Robot definitions

By Cathrine Hasse, Stine Trentmøller, & Jessica Sorenson

In order to understand how a robot is defined - by roboticists, by social scientists, and by the general public – we gathered definitions from academic literature, from legal documents, from robotics and engineering organizations, and from our fieldwork observations.

Robots are notoriously hard to define, both due to rapid changes in their material components and to conceptual diversities over time and across disciplines. Our understanding of the robot is therefore bound to change with our ongoing research. Thus, we do not present a stable definition of a robot, but we explain how a particular robot can be understood from its physical composition and within its social, cultural, and political setting.

The dual history of the robot

The robot’s history is drawn along two lines, as machine labor and as mechanical entertainment. The field of robotics was born from machine automation, which developed from first complex machine labor, such as the Spinning Jenny, to the first programmable machines, like the Unimate. These early devices were designed to substitute or supplement human function and are the predecessors of today’s industrial robots.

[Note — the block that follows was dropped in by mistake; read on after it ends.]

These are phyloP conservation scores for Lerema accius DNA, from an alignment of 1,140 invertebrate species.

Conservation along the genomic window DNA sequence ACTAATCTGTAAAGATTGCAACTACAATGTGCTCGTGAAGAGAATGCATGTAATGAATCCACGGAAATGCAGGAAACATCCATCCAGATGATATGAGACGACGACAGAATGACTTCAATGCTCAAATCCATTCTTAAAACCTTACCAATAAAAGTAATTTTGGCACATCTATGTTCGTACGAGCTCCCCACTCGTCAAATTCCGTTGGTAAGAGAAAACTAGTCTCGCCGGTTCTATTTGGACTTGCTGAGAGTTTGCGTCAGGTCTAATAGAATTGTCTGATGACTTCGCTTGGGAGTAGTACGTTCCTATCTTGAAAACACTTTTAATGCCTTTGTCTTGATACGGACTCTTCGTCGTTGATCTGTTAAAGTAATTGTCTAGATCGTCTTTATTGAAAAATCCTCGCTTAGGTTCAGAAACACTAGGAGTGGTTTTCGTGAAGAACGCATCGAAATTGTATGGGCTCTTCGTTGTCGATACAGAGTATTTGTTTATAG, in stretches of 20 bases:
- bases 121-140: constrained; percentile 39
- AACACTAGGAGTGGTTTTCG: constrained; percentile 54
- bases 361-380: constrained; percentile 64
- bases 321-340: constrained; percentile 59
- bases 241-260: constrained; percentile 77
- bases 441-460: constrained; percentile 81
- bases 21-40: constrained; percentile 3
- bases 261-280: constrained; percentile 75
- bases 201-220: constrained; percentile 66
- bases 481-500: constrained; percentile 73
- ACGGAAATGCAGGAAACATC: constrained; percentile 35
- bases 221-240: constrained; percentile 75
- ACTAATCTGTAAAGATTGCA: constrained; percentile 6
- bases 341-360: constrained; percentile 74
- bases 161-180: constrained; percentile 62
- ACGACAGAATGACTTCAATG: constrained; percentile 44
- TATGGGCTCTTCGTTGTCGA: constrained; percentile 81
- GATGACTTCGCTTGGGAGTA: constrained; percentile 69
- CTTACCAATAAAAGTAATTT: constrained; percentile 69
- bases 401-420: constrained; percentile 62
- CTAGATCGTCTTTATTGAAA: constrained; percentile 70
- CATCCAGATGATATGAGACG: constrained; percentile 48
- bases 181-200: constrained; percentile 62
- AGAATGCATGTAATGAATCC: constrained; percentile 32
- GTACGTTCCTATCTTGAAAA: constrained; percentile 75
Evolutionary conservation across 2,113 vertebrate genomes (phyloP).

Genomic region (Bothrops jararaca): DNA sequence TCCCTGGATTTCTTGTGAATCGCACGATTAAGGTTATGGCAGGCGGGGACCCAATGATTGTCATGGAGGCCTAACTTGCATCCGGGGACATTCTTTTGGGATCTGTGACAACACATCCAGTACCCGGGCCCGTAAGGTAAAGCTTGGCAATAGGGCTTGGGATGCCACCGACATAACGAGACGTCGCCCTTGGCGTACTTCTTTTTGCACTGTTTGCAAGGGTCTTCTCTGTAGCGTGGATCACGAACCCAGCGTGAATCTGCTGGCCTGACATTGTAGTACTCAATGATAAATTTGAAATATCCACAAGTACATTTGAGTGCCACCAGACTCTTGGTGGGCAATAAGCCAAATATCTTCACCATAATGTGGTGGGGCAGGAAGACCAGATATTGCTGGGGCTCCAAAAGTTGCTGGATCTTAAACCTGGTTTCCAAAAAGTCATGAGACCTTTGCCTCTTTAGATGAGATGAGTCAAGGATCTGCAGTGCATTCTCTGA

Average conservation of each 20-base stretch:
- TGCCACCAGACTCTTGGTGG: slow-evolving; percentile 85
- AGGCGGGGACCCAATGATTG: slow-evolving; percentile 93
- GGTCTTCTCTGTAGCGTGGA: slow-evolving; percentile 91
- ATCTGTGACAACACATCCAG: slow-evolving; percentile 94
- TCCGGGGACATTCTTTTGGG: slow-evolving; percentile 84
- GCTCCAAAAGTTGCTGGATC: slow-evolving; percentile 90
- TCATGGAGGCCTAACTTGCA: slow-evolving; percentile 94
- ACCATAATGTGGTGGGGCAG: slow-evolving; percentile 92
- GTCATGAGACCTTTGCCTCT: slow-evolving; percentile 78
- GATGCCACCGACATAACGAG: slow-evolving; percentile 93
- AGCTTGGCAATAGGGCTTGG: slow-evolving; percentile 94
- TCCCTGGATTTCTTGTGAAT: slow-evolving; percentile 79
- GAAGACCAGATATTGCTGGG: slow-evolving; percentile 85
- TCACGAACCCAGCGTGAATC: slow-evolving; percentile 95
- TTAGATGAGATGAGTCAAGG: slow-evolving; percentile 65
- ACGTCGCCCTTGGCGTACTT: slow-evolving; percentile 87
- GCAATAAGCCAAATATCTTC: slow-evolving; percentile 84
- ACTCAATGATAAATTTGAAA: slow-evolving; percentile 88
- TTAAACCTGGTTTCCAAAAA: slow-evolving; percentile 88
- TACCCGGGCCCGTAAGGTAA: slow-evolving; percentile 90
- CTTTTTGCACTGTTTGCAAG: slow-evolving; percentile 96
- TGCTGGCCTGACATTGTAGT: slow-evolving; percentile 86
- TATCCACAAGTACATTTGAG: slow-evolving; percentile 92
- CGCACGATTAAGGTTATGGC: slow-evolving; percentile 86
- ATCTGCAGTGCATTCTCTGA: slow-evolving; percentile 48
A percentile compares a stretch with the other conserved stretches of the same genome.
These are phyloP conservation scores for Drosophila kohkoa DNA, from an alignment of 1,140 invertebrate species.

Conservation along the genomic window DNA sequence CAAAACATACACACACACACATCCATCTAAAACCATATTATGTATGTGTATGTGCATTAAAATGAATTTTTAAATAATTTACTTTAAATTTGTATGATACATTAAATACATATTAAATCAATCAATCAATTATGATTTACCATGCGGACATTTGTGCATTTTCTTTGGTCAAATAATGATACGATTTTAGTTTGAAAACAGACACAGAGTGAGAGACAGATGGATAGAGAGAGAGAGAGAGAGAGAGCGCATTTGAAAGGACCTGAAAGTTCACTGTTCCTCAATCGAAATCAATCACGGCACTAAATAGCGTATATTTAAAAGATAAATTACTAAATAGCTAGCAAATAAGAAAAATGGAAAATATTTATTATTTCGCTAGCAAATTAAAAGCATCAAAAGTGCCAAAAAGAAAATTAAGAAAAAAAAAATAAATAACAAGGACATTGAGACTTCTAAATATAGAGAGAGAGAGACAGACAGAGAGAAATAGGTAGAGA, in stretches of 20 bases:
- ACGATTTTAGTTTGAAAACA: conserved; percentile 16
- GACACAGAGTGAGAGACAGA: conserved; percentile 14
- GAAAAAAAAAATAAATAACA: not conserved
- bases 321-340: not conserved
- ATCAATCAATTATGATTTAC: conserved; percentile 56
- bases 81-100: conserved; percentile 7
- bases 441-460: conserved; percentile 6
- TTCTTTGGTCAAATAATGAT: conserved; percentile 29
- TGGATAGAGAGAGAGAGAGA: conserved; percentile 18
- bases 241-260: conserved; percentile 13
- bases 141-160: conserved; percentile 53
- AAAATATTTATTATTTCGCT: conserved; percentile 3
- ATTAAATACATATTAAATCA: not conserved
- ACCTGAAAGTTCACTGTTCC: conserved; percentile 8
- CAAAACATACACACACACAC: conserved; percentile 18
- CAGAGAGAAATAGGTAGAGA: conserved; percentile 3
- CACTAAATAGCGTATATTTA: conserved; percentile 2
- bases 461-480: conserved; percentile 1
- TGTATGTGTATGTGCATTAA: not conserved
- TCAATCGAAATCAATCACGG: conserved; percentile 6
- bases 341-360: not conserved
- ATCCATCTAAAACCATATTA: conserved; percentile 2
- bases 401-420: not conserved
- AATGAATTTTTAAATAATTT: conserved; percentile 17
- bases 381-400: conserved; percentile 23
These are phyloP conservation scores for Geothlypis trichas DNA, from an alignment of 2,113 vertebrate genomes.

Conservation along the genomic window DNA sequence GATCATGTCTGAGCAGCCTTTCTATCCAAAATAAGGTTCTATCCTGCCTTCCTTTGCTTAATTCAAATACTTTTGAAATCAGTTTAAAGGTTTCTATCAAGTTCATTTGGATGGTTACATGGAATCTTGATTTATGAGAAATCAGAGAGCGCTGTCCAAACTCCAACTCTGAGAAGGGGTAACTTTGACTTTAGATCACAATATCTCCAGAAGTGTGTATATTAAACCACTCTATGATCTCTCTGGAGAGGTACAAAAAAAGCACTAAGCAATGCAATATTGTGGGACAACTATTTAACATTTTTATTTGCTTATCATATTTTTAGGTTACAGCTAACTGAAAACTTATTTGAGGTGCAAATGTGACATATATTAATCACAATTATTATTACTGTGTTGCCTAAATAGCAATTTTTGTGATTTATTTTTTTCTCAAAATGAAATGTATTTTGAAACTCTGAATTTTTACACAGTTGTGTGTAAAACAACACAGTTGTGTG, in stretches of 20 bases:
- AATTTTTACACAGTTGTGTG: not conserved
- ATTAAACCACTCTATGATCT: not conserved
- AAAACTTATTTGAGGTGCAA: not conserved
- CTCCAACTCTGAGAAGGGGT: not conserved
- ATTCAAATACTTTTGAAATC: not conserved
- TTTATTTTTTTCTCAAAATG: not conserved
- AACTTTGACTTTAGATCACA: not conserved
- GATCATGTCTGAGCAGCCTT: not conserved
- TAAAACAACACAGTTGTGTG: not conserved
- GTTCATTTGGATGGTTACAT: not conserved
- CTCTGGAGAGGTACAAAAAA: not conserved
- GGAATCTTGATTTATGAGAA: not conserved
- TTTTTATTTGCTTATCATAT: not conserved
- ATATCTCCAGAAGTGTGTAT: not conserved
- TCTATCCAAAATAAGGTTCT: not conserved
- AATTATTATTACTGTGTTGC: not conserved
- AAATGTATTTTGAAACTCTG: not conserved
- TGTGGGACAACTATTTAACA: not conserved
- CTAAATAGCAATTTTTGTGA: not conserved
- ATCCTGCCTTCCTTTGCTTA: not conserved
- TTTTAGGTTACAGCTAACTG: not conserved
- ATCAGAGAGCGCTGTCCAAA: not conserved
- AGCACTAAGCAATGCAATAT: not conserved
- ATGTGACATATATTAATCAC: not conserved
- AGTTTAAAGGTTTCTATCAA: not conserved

Meanwhile, the popular notion of the robot developed from early automata (clockwork machines designed to awe) and from literature and other media, such as Capek’s R.U.R. and Tezuka’s Astro Boy. These real and fictive machines were explorations of what it means to be human, mirroring human forms and functions. Humanoid robots and certain service robots might be said to follow from this tradition.

The robot as both materiality and concept

Modern understandings of the robot are now caught at the confluence of imagination and machination, as machine and AI capabilities are beginning to catch up with the robots of fiction. Technical literature maintains a focus on the robot as a tool, an amalgamation of software and hardware components. In the social sciences, the robot is defined by human understandings, drawn from historical fantasy, cultural imaginaries, media representations, political definitions, and situated practices. In REELER, we try to merge these definitions to understand the robot as both conceptual and material.